The principle contents of this project are to design, fabricate and install the steady-state fuel test loop and non-instrumented capsule in HANARO for nuclear technology development. This project will be completed in 1999, the basic and detail design, safety analysis, and procurement of main equipment for fuel test loop have been performed and also the piping in gallery and the support for IPS piping in reactor pool have been installed in 1994. In the area of non-instrumented capsule for material irradiation test, the fabrication of capsule has been completed. Procurement, fabrication and installation of the fuel test loop will be implemented continuously till 1999. As besides, as these irradiation facilities will be installed in HANARO, review of safety concern, discussion with KINS for licensing and safety analysis report has been submitted to KINS to get a license and review of HANARO interface have been performed respectively. (author). 39 refs., 28 tabs., 21 figs.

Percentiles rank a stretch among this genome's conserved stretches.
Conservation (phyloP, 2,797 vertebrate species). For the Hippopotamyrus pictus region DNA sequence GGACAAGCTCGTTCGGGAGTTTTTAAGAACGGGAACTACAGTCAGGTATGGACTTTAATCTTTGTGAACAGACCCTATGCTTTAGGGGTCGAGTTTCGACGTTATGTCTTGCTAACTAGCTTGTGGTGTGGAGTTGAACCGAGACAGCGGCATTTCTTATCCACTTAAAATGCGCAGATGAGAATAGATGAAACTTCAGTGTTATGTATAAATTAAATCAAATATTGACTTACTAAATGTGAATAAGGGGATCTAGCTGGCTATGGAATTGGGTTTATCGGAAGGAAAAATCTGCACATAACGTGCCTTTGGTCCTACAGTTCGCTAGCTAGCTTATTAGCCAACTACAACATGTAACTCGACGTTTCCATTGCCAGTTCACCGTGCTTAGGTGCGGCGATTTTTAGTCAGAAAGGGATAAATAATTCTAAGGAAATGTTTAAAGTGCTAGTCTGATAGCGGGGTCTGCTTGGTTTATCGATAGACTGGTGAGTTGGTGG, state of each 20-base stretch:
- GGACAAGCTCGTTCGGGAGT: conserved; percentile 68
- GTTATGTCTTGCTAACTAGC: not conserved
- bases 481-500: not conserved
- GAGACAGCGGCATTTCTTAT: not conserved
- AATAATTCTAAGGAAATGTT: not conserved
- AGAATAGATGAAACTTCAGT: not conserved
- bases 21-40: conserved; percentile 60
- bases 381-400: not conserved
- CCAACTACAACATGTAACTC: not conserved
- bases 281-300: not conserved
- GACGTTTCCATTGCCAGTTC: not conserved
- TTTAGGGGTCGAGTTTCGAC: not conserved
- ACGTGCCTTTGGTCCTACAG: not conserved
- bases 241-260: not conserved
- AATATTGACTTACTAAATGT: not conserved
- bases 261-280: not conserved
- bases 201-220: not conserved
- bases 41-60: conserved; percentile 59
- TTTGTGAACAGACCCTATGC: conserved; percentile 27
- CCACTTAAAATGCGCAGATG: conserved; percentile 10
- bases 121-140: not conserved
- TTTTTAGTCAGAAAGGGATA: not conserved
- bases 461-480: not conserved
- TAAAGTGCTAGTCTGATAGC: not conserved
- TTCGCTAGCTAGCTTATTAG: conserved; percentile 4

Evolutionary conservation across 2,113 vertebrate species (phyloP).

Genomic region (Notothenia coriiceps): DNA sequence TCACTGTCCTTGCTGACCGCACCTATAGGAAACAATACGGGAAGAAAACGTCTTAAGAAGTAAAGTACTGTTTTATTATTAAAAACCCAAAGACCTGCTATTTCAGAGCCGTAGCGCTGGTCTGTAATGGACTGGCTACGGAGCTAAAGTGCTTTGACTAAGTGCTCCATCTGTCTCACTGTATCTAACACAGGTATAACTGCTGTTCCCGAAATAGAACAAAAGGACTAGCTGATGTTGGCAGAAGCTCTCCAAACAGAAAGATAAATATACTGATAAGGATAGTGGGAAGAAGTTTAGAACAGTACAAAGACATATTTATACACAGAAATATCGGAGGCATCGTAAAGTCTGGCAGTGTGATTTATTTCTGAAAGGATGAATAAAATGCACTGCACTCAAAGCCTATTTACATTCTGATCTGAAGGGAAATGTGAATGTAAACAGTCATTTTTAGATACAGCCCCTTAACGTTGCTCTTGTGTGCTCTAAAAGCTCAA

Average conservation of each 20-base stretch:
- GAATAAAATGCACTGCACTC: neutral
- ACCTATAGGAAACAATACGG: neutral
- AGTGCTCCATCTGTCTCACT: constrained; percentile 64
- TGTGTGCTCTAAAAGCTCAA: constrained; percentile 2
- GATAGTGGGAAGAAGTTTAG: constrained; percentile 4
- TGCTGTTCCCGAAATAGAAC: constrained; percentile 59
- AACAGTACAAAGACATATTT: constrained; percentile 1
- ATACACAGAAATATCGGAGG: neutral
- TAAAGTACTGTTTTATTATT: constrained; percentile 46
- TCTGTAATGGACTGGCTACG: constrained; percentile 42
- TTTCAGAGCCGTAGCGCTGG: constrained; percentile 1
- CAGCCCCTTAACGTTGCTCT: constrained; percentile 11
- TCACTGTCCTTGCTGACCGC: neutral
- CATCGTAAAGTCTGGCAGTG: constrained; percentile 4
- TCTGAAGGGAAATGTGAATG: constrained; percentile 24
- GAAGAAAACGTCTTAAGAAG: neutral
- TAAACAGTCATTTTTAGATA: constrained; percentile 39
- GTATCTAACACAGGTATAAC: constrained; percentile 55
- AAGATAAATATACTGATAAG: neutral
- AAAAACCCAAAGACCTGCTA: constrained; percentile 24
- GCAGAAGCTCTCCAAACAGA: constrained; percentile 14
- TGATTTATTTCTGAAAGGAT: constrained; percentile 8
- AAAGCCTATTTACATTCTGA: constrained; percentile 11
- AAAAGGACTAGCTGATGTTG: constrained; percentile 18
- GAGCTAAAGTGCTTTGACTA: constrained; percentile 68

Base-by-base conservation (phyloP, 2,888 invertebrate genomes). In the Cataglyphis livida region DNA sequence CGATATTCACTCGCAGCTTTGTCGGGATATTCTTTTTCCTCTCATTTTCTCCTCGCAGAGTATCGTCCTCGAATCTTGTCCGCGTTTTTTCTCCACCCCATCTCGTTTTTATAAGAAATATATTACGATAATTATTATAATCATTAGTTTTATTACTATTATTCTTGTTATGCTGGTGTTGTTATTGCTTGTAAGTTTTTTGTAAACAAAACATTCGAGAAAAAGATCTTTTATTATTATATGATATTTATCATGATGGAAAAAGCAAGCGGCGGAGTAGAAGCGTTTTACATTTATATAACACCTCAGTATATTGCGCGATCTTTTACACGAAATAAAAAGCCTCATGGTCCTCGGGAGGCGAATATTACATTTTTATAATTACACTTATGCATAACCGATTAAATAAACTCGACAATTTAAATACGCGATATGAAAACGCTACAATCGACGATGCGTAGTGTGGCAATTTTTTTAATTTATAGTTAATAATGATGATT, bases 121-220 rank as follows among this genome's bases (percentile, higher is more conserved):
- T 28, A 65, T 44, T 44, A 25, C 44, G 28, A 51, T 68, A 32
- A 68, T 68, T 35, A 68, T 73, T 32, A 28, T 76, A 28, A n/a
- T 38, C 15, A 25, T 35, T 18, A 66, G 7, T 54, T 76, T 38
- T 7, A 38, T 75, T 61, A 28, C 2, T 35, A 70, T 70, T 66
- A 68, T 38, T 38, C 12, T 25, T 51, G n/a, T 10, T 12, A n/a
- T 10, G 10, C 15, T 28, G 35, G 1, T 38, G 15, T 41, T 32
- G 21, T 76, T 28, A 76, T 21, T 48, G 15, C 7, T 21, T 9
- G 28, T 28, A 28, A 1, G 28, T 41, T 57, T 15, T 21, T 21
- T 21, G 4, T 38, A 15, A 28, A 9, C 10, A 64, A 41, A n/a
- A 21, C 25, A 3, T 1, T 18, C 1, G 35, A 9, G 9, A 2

12. Design, fabrication and installation of irradiation facilities

    International Nuclear Information System (INIS)

    Kim, Yong Sung; Lee, C. Y.; Kim, J. Y.; Chi, D. Y.; Kim, S. H.; Ahn, S. H.; Kim, S. J.; Kim, J. K.; Yang, S. H.; Yang, S. Y.; Kim, H. R.; Kim, H.; Lee, K. H.; Lee, B. C.; Park, C.; Lee, C. T.; Cho, S. W.; Kwak, K. K.; Suk, H. C.

    1997-07-01